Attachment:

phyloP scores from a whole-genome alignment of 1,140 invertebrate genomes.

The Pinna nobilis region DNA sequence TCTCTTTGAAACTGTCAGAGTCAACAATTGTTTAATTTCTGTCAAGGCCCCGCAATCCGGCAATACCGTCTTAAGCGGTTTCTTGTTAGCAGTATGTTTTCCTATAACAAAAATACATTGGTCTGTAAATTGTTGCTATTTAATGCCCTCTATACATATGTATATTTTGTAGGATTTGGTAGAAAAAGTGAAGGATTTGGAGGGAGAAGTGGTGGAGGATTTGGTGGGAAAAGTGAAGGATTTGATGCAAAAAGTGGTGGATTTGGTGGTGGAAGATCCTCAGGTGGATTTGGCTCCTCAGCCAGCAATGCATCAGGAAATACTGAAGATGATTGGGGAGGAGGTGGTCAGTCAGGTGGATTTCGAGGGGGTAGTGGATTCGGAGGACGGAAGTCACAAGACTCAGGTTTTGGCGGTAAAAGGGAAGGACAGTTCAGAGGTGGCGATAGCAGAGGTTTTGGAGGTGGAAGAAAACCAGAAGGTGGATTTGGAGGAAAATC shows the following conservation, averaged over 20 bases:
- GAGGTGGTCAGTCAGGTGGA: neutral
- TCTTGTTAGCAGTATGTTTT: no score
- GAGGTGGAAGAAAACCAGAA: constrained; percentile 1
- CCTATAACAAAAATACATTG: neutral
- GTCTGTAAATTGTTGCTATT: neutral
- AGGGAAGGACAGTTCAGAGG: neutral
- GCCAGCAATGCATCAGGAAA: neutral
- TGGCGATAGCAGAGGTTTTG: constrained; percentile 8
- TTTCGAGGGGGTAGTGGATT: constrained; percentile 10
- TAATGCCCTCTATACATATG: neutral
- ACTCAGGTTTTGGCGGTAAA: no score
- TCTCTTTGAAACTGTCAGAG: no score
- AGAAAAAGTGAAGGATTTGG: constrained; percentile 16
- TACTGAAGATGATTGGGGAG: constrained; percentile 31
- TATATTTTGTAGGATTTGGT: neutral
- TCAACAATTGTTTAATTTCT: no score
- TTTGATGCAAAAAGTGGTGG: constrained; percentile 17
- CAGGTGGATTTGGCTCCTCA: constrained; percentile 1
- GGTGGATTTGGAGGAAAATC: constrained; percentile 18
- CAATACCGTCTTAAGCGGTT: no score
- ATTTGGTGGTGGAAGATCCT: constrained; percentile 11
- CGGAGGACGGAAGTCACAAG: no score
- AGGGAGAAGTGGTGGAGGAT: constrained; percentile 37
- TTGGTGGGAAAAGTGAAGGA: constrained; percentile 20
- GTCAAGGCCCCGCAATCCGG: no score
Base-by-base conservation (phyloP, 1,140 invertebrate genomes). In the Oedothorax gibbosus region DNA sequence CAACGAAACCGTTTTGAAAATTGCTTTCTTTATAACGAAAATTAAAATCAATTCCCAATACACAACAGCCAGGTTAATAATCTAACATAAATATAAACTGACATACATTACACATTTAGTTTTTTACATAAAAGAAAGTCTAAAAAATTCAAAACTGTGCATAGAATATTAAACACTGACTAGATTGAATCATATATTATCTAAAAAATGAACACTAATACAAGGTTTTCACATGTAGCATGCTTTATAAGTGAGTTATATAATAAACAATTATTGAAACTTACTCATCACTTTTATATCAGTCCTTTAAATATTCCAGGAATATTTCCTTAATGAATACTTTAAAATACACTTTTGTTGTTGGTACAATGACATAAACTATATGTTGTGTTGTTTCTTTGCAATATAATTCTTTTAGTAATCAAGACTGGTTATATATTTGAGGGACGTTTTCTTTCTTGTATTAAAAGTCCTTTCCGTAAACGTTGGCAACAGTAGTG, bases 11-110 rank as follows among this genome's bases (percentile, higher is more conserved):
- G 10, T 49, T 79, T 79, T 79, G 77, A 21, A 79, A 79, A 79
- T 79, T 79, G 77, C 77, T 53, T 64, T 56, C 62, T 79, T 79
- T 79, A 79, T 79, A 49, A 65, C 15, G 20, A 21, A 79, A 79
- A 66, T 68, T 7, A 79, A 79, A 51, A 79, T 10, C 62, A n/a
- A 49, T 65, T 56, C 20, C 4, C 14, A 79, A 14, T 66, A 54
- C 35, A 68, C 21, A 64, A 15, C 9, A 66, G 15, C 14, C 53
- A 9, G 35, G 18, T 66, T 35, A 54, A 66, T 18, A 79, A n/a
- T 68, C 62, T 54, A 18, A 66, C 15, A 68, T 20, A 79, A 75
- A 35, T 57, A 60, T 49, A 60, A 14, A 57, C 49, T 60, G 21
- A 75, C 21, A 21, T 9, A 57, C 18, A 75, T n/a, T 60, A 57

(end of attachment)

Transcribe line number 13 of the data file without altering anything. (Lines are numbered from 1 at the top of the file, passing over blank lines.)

- ACTCAGGTTTTGGCGGTAAA: no score